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Introduction

Hypophosphatasia (HPP) is a hereditary disease that mainly affects bone and dental mineralization [1, 2, 3].

HPP is also a multiple system disease with, in particular, neurological, muscular and renal manifestations. HPP is due to loss of function of the ALPL gene encoding TNSALP. This enzyme is a phosphomonoesterase located on the extracellular surface of the plasma membrane and is functional in homodimeric and, perhaps, homotetrameric form [4]. The enzyme dephosphorylates a variety of substrates, including inorganic pyrophosphate (PPi), a central player in bone mineralization, pyridoxal phosphate (PLP), a cofactor in the synthesis of the neurotransmitter gamma-aminobutyric acid (GABA), adenosine monophosphate (AMP), involved in the antinociceptive response, other nucleotides and phosphoethanolamine [5, 6, 7]. It is probable that other substrates have yet to be identified. ALPL mutationsresult in deficiency or absence of TNSALP, and in the bone, neurological, musculoskeletal and renal manifestations of HPP. While the severity of the disease is a continuum, the clinical spectrum is extremely broad, ranging from almost total absence of bone mineralization detectable in utero (perinatal form) to very late onset forms emerging in adulthood.

HPP is a single genetic disease that may be inherited in autosomal dominant or autosomal recessive mode with deviations from the mendelian inheritance inducing variable expressivity, including intra-familial variable expressivity and incomplete penetrance. Molecular biology analysis of HPP patients enabled us to further elucidate the genetic bases of the disease.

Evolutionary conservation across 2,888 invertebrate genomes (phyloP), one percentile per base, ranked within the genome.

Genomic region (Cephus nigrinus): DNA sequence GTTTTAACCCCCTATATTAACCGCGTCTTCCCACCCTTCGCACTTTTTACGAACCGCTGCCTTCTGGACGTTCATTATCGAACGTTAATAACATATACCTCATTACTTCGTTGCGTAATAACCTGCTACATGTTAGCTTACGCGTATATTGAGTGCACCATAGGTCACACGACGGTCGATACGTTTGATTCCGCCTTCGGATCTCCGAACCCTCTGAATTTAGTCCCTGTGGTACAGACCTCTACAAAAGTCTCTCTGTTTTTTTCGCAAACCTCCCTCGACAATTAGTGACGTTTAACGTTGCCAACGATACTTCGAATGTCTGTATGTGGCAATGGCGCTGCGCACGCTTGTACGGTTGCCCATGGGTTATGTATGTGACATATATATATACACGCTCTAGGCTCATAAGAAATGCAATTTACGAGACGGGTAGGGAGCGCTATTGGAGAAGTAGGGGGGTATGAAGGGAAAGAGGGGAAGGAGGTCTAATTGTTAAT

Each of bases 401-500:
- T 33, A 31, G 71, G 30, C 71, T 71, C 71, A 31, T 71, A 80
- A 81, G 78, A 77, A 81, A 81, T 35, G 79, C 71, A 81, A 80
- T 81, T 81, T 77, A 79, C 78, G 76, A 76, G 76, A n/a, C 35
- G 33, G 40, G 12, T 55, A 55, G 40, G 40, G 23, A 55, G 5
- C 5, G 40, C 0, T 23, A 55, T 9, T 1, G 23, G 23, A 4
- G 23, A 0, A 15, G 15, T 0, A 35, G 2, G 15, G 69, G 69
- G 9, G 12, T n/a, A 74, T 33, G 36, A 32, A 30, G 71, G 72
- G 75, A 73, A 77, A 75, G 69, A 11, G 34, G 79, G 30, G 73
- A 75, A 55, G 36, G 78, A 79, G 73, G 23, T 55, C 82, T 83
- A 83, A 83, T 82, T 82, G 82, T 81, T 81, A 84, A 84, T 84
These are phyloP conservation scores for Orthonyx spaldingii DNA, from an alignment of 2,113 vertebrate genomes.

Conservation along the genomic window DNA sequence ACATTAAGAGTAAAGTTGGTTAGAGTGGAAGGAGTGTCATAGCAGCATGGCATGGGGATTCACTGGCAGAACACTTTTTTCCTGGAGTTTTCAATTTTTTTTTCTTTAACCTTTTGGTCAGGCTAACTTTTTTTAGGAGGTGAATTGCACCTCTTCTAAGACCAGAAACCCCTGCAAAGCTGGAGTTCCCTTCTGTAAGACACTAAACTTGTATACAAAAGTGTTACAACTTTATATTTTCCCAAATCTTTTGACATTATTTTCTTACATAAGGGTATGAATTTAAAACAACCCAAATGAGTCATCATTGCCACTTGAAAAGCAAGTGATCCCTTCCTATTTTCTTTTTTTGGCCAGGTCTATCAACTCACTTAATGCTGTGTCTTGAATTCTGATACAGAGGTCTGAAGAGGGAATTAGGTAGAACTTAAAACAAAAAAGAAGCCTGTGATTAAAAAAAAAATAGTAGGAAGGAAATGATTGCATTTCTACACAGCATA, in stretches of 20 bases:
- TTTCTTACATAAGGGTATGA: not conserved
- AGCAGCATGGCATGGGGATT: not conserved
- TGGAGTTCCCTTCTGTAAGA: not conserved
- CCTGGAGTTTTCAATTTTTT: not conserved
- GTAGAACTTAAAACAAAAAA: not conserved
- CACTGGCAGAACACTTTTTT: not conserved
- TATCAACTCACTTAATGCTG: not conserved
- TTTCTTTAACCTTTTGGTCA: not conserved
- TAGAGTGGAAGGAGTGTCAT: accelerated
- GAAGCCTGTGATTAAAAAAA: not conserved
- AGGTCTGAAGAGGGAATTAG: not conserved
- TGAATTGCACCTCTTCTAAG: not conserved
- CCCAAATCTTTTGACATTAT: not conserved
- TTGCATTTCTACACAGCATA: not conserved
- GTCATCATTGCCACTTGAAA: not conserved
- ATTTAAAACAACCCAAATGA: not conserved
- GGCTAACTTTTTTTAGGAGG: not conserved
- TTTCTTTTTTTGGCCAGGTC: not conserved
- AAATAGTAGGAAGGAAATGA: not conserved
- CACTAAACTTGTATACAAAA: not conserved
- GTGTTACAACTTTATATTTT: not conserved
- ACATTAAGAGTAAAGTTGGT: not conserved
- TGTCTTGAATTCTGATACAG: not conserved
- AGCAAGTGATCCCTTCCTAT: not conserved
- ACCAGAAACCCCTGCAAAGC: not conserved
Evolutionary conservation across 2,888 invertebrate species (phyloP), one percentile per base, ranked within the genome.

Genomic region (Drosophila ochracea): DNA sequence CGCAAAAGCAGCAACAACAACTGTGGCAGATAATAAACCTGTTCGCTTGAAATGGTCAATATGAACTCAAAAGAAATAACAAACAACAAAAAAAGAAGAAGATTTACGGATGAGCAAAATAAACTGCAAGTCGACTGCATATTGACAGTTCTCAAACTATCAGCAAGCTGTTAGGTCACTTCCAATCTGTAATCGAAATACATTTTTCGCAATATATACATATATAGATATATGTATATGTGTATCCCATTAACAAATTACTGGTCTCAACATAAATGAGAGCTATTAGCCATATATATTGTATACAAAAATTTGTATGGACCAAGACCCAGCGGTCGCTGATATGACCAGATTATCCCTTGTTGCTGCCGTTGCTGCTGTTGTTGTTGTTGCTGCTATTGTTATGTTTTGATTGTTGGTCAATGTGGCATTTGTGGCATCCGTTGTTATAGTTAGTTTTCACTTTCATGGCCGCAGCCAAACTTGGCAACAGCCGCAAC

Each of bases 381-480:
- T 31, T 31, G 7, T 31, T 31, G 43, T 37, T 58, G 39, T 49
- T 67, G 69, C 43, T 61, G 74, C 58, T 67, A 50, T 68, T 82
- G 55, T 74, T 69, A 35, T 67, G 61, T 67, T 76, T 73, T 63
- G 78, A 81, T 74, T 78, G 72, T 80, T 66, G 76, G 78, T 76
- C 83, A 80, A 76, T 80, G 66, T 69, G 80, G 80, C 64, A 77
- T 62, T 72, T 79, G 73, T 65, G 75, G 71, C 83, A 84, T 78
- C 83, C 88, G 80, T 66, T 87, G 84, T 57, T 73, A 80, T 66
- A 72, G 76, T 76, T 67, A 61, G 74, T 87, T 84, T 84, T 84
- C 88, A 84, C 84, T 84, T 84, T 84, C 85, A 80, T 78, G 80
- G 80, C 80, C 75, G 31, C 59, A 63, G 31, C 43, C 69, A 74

Heredity

The severe perinatal and the majority of infantile forms are inherited in autosomal recessive mode. In mild forms (benign prenatal, juvenile, adult and odontohypophosphatasia) both the autosomal dominant and autosomal recessive modes of transmission are identified. Over half of the cases of moderate HPP present with heterozygous mutations of ALPL . In milder forms, the dominant inheritance mode is therefore more frequent (Table 1) [8].

Dominant inheritance

Frequently, the clinical signs observed in HPP patients carrying heterozygous ALPL mutations are not observed in his/her parent carrying the same loss of function mutation, indicating incomplete penetrance. Penetrance is defined by the proportion of patients with clinical disease among the carriers of the genotype at risk. While confirmation of the dominant inheritance mode is easy when the genealogy under study consists of numerous relatives, the incomplete penetrance sometimes makes it difficult if only a propositus and his/her parents are available [9, 10]. Confirmation then relies on molecular biology, which demonstrates a single heterozygous mutation despite complete sequencing of ALPL . The study of a cohort of 38 carrier parent – affected child pairs estimated the mean penetrance to be 32%, reducing the a priori risk of recurrence for a couple with an affected child to 16% versus 50% if penetrance was complete [11]. Molecular biology can even refine that figure by estimating the negative dominant effect of the mutation involved.

Recessive inheritance